Incorrect specifications supplied to a company manufacturing the pressure switches used in the emergency lubrication system of certain Eurocopter EC225s resulted in an erroneous failure message being displayed to two crews, who subsequently ditched in the North Sea.
The latest update on the incidents in May and October last year issued by the UK's Air Accidents Investigation Branch reveals that the crews of both helicopters - G-REDW and G-CHCN, respectively - received the warning message indicating a failure in the main gearbox emergency lubrication system around 30s after it was activated.
Although the primary lubrication system had ceased operating in both cases due to a fractured drive shaft, the back-up system was working correctly, the AAIB says.
However, standard operating procedure mandates an immediate landing if the emergency system fails. This was safely performed in both cases.
The AAIB says the fault, introduced when Eurocopter modified the system in 2010, was "the most likely cause" of the incorrect warning displayed during the accidents. It also identified an issue with the crash position indicators fitted to both aircraft, with the manufacturer now taking action to resolve this, it says.
Eurocopter is yet to identify the root cause behind the fractures of the bevel gear vertical shaft at fault in both accidents. As a result, over-water flights of the type are still restricted in both the UK and Norway, with operators elsewhere taking a similarly cautious view.
Although a third campaign of testing on the component has been completed, the manufacturer is yet to release the results.
The airframer could also still face compensation claims from EC225 operators struggling with disruption to their services as a result of the effective groundings in force.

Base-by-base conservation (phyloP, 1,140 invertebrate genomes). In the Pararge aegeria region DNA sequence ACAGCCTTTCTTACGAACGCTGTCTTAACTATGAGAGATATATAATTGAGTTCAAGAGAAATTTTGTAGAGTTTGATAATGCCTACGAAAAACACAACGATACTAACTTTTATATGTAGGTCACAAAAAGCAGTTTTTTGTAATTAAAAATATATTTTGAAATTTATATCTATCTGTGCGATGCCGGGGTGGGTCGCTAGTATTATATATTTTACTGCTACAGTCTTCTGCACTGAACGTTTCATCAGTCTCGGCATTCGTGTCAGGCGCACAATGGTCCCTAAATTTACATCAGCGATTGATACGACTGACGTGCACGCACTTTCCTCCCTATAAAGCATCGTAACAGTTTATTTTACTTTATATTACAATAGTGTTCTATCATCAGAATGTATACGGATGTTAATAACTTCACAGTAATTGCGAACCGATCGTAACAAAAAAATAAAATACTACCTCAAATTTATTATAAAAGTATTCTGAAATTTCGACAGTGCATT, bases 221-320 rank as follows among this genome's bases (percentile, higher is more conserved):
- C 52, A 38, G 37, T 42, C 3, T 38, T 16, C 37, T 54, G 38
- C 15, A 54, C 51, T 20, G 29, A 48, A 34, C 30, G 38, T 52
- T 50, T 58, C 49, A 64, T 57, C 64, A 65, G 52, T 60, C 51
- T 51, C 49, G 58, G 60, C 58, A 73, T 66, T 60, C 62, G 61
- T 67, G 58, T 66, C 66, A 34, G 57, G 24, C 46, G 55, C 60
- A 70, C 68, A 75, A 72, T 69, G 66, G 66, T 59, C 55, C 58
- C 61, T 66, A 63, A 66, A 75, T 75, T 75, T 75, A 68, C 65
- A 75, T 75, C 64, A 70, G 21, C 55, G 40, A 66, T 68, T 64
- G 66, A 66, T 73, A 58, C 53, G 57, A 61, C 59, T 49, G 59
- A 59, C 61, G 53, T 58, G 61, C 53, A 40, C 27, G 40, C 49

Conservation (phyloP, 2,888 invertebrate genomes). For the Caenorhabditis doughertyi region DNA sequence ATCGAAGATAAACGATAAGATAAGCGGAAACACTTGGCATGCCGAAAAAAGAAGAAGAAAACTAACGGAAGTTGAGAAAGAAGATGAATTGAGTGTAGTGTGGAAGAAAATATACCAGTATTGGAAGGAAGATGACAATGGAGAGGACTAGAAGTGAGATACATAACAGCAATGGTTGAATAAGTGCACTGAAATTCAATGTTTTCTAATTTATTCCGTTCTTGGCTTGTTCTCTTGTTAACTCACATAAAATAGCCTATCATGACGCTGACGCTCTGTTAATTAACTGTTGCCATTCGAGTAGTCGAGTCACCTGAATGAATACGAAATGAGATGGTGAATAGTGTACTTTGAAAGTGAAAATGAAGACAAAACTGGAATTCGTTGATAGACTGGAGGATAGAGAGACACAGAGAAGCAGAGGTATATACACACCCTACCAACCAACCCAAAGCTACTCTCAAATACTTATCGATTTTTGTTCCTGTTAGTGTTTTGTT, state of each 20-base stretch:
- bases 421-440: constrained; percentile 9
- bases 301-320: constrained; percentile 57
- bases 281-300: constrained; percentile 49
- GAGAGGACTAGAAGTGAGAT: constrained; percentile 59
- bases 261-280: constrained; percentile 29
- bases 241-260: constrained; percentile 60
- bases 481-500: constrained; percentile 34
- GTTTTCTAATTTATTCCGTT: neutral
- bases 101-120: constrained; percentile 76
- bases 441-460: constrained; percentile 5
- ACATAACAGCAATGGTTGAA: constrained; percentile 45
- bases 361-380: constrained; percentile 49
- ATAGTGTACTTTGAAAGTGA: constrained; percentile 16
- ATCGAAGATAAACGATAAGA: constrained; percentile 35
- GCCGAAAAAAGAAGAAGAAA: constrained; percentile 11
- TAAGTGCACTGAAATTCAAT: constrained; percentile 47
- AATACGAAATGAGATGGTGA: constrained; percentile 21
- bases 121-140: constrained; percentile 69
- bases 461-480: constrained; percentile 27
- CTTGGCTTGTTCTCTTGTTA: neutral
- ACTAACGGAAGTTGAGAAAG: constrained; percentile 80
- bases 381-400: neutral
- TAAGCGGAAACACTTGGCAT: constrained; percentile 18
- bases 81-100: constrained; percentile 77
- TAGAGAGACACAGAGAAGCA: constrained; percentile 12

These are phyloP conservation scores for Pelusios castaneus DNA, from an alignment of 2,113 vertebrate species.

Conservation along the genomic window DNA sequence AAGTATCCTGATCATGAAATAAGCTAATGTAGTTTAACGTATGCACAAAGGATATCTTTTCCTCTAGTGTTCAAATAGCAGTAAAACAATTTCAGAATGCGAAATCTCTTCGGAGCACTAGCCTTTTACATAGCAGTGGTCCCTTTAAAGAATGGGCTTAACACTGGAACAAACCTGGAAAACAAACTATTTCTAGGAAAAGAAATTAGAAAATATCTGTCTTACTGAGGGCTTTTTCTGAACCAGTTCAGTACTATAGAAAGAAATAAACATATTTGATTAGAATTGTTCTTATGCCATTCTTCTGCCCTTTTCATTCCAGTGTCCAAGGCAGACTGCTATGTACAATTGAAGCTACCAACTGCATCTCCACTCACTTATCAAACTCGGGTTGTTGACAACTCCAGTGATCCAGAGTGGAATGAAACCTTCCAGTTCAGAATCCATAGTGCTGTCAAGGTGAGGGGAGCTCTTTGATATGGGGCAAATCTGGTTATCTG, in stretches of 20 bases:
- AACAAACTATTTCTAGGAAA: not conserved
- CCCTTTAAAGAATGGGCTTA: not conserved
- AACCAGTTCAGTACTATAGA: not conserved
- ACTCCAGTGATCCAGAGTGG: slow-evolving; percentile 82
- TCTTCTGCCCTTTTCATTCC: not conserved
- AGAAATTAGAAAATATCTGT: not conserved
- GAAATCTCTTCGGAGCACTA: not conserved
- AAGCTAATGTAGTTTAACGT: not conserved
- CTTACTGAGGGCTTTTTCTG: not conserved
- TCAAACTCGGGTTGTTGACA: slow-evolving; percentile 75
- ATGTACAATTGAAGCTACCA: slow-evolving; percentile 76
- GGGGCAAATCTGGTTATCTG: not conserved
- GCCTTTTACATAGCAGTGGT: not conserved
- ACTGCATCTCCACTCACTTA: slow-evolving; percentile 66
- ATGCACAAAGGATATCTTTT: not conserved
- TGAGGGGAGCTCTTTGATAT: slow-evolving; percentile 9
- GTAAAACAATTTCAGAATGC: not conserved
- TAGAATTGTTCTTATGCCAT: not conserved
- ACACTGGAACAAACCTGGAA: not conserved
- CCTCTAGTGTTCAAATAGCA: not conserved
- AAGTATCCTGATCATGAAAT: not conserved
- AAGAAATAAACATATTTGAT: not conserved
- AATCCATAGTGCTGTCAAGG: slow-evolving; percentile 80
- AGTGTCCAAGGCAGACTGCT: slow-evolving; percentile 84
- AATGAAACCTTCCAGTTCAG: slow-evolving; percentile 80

CHC Helicopter - parent company of CHC Scotia, the operator of G-CHCN - warns in its latest financial statements that it "preserve[s] our rights to recover any losses we may experience" from the restrictions in place, although it notes that no material impact was felt during the quarter to 31 January.
However, fellow EC225 operator ERA Helicopters highlighted in its full-year results on 27 February the difficulties it could face. "With no definitive timeline in place for the EC225 to return to service, a reduction or cancellation of customer contracts for those EC225 helicopters that we operate and for those operated by our contract-lease customers around the world could have an adverse effect on our financial results," it says.
It has been forced to return to service a number of parked AgustaWestland AW139s in order to support its offshore operations in Brazil. "During this challenging time, the operational capabilities of the AW139 helicopter have been demonstrated with great effect in serving to fill the needs of our EC225 customers," it says.